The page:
by Katie Micik, DTN Markets Editor
By now, farmers are no strangers to labor disputes and disruption they cause in getting goods to the end user. But that doesn't mean it's any less frustrating or annoying.
A prolonged standoff between grain terminals and longshore workers in the Pacific Northwest simmered for years before it got so tense it scared off the grain inspectors. Shortly after and under political pressure, both sides reached a resolution.
Now the issue is with the large container ports on the West Coast, primarily in California. In short: The International Longshore Warehouse Union (represents workers at the ports) and the Pacific Maritime Association (represents 72 companies including terminal operators and cargo carriers) are negotiating a new contract. They've been at it for nine months without reaching a deal and have brought in a federal mediator.
The pace of shipments has slowed, goods are backing up at the ports, congestion is growing and the ramifications are being felt across the supply chain. On Monday, 80 Congressmen sent their third letter to both parties urging them to come to an agreement, but there's really nothing else Congress can do, a recent article in the Journal of Commerce (http://bit.ly/…).
More than 90 agriculture groups have also petitioned the two groups to come to an agreement in a letter of their own.
“This regrettable situation is having a severe impact on our ability to export agricultural and food products to many of our main export markets,” wrote the groups in the letter. “Inevitably, these overseas customers will look to other sources for their supply of these goods. Similar to what we encountered after ill-advised export embargoes in the past, once lost, a foreign customer can be difficult to recapture.”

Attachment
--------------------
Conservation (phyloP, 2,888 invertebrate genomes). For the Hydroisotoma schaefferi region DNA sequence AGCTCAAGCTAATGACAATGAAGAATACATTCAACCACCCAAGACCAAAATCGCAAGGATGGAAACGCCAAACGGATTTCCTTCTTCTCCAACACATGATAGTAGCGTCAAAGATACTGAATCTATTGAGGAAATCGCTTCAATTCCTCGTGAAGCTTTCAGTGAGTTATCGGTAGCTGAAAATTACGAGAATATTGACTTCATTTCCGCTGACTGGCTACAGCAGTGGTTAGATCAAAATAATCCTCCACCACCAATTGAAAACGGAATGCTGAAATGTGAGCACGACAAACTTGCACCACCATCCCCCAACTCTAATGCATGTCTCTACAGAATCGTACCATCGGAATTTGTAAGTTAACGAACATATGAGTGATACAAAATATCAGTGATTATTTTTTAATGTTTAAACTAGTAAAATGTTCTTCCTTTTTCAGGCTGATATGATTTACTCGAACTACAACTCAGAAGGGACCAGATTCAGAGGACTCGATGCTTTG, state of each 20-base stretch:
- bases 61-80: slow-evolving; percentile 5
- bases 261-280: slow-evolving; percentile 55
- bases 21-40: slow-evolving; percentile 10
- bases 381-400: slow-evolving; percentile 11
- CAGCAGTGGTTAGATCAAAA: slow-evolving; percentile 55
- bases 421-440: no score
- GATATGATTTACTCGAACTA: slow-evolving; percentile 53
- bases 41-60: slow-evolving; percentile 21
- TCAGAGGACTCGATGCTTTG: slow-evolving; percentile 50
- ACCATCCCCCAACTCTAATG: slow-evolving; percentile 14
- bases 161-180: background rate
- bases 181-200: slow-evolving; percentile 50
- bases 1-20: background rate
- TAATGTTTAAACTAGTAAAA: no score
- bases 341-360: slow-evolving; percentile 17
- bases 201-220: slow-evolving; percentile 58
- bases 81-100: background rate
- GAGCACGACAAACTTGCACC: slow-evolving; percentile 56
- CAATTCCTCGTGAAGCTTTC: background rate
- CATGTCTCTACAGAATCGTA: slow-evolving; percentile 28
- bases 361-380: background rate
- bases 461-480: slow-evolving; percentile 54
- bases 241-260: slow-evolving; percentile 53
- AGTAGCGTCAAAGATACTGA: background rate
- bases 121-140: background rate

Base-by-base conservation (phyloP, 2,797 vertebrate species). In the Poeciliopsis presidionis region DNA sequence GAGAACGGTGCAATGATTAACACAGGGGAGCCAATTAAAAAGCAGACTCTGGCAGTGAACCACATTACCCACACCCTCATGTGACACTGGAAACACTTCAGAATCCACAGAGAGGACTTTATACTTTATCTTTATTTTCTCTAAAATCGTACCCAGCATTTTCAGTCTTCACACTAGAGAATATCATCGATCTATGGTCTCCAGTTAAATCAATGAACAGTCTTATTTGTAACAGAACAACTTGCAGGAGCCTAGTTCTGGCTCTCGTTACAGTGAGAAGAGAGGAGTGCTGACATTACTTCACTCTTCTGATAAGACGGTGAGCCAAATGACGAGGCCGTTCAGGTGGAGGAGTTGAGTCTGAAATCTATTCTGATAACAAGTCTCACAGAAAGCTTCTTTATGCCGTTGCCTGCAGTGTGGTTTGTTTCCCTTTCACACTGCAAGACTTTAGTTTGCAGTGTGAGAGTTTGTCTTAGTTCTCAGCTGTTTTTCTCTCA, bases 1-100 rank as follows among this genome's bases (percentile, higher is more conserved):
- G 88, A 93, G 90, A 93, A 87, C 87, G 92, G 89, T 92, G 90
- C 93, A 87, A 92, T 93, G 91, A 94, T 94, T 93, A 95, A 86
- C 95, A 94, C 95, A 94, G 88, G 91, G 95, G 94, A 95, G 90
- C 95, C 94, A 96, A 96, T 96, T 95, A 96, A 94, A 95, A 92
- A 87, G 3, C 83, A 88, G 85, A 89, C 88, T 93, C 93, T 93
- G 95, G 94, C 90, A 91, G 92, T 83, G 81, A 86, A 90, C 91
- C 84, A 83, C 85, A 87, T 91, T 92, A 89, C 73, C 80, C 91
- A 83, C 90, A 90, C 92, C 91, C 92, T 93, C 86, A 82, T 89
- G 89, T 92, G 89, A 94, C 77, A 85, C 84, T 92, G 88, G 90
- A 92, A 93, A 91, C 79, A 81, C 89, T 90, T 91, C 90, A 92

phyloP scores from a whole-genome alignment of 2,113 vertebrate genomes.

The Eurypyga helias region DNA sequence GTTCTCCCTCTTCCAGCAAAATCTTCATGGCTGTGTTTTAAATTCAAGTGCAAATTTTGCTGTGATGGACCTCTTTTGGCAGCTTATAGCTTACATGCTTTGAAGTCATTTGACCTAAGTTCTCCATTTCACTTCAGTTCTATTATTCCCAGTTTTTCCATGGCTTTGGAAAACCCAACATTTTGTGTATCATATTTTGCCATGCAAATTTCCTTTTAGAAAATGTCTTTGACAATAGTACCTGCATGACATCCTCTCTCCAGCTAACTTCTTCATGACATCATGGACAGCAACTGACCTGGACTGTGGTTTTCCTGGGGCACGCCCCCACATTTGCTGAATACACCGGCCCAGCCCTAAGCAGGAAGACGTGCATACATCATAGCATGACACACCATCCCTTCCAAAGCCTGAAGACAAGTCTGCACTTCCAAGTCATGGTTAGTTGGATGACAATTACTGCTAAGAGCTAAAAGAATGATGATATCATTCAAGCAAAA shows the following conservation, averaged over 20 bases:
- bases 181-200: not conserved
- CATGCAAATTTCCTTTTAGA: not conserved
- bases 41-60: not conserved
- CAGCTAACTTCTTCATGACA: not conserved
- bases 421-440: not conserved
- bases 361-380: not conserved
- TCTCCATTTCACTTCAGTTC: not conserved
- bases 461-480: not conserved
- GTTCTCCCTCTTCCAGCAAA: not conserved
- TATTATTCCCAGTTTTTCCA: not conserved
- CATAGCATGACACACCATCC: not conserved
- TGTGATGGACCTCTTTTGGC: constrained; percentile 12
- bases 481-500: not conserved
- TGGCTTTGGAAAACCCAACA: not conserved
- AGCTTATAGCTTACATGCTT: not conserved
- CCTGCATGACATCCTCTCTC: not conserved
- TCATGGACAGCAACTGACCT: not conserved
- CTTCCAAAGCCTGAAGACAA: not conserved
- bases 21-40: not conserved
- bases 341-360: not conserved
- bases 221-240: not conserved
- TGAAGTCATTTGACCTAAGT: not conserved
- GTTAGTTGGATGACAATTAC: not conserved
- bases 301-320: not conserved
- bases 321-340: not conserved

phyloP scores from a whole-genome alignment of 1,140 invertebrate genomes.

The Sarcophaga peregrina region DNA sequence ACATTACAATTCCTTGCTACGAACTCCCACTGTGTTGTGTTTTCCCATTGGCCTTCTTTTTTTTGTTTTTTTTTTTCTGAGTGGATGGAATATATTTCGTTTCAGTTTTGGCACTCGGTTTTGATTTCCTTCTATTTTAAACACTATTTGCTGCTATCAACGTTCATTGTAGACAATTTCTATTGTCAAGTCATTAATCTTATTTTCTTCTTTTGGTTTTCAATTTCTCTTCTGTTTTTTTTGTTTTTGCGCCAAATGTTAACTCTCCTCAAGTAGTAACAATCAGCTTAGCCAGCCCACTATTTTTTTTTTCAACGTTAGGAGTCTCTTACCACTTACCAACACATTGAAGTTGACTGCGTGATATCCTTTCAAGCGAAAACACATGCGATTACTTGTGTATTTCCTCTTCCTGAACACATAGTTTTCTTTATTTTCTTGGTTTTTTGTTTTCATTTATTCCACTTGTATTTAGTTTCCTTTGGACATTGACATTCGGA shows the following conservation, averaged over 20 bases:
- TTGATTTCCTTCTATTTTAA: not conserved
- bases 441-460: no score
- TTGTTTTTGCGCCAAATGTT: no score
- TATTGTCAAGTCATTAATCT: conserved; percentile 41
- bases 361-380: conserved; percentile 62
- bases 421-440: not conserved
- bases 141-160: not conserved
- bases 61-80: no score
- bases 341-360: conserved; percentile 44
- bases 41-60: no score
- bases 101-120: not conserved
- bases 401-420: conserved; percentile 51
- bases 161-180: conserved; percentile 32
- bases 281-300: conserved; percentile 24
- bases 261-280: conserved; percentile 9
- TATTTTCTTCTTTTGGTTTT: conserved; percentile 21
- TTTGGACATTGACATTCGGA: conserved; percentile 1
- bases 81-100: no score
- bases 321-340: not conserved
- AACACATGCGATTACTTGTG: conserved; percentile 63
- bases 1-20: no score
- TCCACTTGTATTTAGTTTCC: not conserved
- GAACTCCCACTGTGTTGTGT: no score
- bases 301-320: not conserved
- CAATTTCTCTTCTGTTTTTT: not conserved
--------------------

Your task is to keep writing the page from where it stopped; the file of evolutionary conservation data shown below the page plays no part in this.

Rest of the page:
A University of Missouri Extension economist warned that the slowdown could significantly affect meat exports, particularly to Japan.
“We exported about 21 percent of the pork, 10 percent of the beef and 19 percent of the chicken produced last year,” said Ron Plain, the economist. “In total, over $5 billion worth of meats went out through those ports last year. At the rate we're going, not near that amount is going to get shipped this year.”
Most of U.S. beef exports to Japan ship as the fresh, chilled variety. With the back up at the port, much of that beef will need to be frozen to keep it from spoiling, and Plain said that means a large dockage in its value. And if the U.S. can't meet the needs of Pacific Rim customers quickly enough, they may turn to other sources.
The port situation has also resulted in shortage of rail cars and refrigerated trucks, Plain said. There's also reluctance on the part of meat companies to send meat to the coast for shipping. “It is impacting the revenue that comes to packing plants, and therefore impacting what packing plants are willing to bid on livestock for slaughter.”
Plain noted the port dispute may also affect nut and cotton exports.
“Even once an agreement is reached, it will take quite some time before backlogged product can be moved through those ports and we can get back to the normal shipping time.”
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